After a year of big spending the Jets had a relatively quiet offseason, but still have plenty of questions that linger. Unlike most teams there are still a good deal of moving parts on the Jets despite the fact that the prime free agency period is complete. Today, I’ll look at some of those questions today as they pertain to Ryan Fitzpatrick, Muhammad Wilkerson, D’Brickashaw Ferguson, and the relative health of the Jets salary cap. Continue reading The Big Questions that Face the Jets »
Today’s podcast breaks down the quarterback market after the first few days of free agency where we saw Brock Osweiler get a four-year, $72 million contract with Houston and the Broncos trade for Mark Sanchez on a one-year, $4.5 million contract with only $1 million guaranteed to replace him for the time being and where the Jets allowed Ryan Fitzpatrick to test the market and he found no takers.
We had both ends of the spectrum, teams overspending on unproven quarterbacks like the Texans and teams like the Broncos and Jets sticking to the kind of run-first, defensive formula that the 2000 Ravens and 2013 Seahawks provided the blueprint for from a salary cap perspective.
Over the last two weeks I have given my opinions on the upcoming class of free agent running backs and wide receivers, and this week I turn my attention to the quarterbacks. Since there are not many starting quarterbacks who will be available I have also included thoughts on the bigger name players who will likely be rumored to be moved in the offseason. As usual I will give my opinion on some salary ranges for the players and remember you can always keep up with NFL free agents on our free agent pages.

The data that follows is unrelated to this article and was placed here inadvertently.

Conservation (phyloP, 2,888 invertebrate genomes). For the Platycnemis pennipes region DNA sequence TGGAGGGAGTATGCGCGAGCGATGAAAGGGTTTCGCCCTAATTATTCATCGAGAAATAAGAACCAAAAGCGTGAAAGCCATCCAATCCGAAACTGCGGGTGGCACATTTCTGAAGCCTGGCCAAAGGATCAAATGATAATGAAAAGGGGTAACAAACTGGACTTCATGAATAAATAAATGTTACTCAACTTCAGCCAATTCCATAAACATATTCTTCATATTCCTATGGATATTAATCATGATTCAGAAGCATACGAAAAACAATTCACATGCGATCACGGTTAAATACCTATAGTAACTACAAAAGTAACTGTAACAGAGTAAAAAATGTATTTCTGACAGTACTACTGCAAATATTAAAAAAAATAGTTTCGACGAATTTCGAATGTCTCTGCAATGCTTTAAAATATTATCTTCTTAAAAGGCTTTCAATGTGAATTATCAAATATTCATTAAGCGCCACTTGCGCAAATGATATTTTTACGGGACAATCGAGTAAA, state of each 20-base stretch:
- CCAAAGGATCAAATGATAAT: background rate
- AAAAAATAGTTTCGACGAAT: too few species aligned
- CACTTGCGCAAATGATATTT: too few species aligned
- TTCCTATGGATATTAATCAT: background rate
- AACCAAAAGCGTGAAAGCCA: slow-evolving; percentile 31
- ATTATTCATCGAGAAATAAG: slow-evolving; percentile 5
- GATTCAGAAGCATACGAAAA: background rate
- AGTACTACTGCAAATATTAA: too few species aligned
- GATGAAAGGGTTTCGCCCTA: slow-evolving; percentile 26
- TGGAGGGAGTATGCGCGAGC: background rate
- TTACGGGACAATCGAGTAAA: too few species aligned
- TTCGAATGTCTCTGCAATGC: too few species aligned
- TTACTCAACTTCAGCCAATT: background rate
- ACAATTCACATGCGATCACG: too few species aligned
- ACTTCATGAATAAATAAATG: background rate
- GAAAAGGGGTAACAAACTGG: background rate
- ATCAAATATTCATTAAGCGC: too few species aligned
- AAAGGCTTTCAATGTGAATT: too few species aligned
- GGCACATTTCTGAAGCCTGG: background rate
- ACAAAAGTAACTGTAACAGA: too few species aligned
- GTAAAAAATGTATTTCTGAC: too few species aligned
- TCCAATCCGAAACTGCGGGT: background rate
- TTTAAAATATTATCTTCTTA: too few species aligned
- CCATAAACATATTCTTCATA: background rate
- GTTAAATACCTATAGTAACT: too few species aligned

Sam Bradford, Eagles
Bradford may be the hardest player to value in quite some time. Rarely do former top draft picks at the position hit true free agency (plenty are released and available) but there is a real chance Bradford will make it there. Bradford has been in the NFL for six years and at best you can give him an incomplete as a pro. He had five injury riddled seasons in St Louis and at no time during his healthy periods did he look as if he was a special quarterback. He was traded to the Eagles this year and has continued to battle inconsistency. Continue reading 2016 NFL Free Agency: Quarterbacks Overview »
Every Monday during the season we will take a look back at three players who are entering important stages of their contract that may have helped their stock in upcoming negotiations with their play on Sunday. In addition we will also look at one player signed in the offseason to a new contract that exceeded all expectations and provided exceptional value to his team.
Knowshon Moreno– Moreno ate up the Patriots last night rushing for 224 yards. He has been a beast all season, resembling nothing of the frustrating player that has suited up for Denver since 2009. Moreno gained more yards on the ground than Peyton Manning threw for in the air and he is averaging over 74 yards a game. He’s also added almost 350 yards receiving as well. Moreno’s contract will void this offseason making him an unrestricted free agent so his rebirth is coming at the perfect moment. He apparently was injured in the overtime and hopefully it is nothing serious but he has more than earned a new contract with his play in 2013.